Re: Shouldn't have to explain
This a bit misleading. Consultants don't pick FOSS products because they're free to make more money. It is possible to make more money out of the savings but it seldom happens because of healthy competition.
My consultancy rate is the same regardless of whether my client pays for licenses or not. In some cases my consultancy rates can be cheaper because I don't have to deal with 1st party support contracts and sitting on hold etc.
I usually suggest FOSS products because:
a) They're the right tool for the job. Why bastardise IIS into becoming a reverse proxy when NGINX has specific features for this particular use case?
b) FOSS saves time. Nobody has to phone around to get quotes for licenses, set up an account with a distributor etc etc etc. This saves money without anyone having to take a hit (other than the vendors). You can save weeks worth of time which translates into potentially tens of thousands of pounds worth of lost time.
c) Better and wider choice of support. If you use. FOSS product and it's a very popular FOSS product there's an excellent chance that there are tons of organisations out there that support it, you don't have vendor lock in. Pissed off with support at one org? No problem, go and hire another. Pissed off with the support on a proprietary product? Well you're stuck, because nobody other than the vendor has the same insight into the product and therefore cannot provide the same or better levels of support.
d) You can customise it, usually relatively easily. Want to brand the portal for your FOSS platform for extra polish? No problem, it's probably quite straight forward. Want to do it on a proprietary platform? That'll be X for the Enterprise Plus option please.
e) It's way easier to audit. Want to use a disk encryption tool that is audited? No problem, plenty of FOSS projects are independently audited and there is transparency. Want to know if Bitlocker is secure and free of backdoors, weaknesses etc...sorry no transparency, auditing etc. you have to hope for the best. Want the source code to have it audited yourself? Sorry, that's proprietary, you can't.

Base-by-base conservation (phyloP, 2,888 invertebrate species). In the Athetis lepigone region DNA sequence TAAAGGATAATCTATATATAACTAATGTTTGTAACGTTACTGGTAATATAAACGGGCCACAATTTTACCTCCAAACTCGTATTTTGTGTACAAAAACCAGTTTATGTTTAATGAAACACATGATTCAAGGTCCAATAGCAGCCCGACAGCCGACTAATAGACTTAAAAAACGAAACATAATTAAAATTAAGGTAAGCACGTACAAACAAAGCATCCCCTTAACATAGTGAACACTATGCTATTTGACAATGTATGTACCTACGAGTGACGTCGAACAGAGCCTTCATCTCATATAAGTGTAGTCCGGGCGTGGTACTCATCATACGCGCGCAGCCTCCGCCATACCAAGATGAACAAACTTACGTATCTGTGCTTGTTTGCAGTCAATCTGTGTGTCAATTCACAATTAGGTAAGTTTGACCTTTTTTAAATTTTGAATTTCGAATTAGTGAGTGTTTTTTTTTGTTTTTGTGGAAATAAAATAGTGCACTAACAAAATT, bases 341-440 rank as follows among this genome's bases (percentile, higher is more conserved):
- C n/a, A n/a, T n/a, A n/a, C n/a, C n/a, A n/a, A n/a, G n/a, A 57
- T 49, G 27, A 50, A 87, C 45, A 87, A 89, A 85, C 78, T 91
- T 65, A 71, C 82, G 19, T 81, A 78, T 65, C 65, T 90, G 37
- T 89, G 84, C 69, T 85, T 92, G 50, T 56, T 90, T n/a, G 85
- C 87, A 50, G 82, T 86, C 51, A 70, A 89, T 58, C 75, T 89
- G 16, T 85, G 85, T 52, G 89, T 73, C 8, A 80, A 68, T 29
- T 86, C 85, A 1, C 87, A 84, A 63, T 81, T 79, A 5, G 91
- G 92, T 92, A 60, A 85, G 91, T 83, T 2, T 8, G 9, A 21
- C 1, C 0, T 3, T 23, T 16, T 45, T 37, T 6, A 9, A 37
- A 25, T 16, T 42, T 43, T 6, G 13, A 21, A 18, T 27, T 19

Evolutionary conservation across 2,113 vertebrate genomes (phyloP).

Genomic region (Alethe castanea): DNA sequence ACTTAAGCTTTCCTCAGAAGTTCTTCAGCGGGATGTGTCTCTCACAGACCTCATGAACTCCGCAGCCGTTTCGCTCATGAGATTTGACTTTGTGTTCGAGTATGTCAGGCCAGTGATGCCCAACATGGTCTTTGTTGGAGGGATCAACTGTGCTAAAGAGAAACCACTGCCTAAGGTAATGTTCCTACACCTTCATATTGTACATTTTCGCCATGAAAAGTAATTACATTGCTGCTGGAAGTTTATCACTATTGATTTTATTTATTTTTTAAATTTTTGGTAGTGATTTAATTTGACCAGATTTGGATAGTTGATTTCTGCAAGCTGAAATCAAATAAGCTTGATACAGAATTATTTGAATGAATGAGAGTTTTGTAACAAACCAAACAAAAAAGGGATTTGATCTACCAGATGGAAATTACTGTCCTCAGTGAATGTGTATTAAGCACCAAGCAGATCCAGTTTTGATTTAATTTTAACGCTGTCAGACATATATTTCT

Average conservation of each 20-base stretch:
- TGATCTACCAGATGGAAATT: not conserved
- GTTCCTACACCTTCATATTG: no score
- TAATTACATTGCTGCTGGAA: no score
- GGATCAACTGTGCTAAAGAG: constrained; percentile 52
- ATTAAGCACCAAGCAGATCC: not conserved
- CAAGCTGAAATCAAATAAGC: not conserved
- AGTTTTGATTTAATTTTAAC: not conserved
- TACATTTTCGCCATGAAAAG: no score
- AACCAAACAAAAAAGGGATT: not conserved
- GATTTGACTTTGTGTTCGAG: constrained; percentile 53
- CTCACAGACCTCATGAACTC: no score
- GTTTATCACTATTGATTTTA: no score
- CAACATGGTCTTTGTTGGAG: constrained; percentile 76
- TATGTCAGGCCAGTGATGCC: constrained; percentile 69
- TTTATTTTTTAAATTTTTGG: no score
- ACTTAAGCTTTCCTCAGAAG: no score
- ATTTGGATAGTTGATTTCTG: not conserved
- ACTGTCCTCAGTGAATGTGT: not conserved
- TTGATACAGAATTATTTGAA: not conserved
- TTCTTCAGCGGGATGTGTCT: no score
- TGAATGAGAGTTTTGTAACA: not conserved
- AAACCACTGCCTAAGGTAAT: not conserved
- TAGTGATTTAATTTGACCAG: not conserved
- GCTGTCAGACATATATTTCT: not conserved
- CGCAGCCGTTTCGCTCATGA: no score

f) There is no phone home brick wall. There's a huge number of proprietary applications that won't work if they can't phone home. Especially if you purchased them through the Windows Store etc.
g) Choice and flexibility. A lot of FOSS products have drop in replacements that you can roll out in a heartbeat. Apache not quite right? No problem, try lighthttpd, nginx etc instead. Debian too heavy? No worries, try Alpine, Arch etc instead.
There are so many benefits outside of "it's cheaper" that I don't accept that "FOSS is used to make more money" as a reasonable argument.
Why on earth would anyone choose vendor lock in, annual renewals, add-on packages, subscriptions etc over FOSS? The only valid reason is if s feature isn't available any other way or your hands are tied for hardware reasons...i.e. you need to use a very specific set of hardware that will only work with very specific products. These use cases are typically "niche" though, they are not the norm.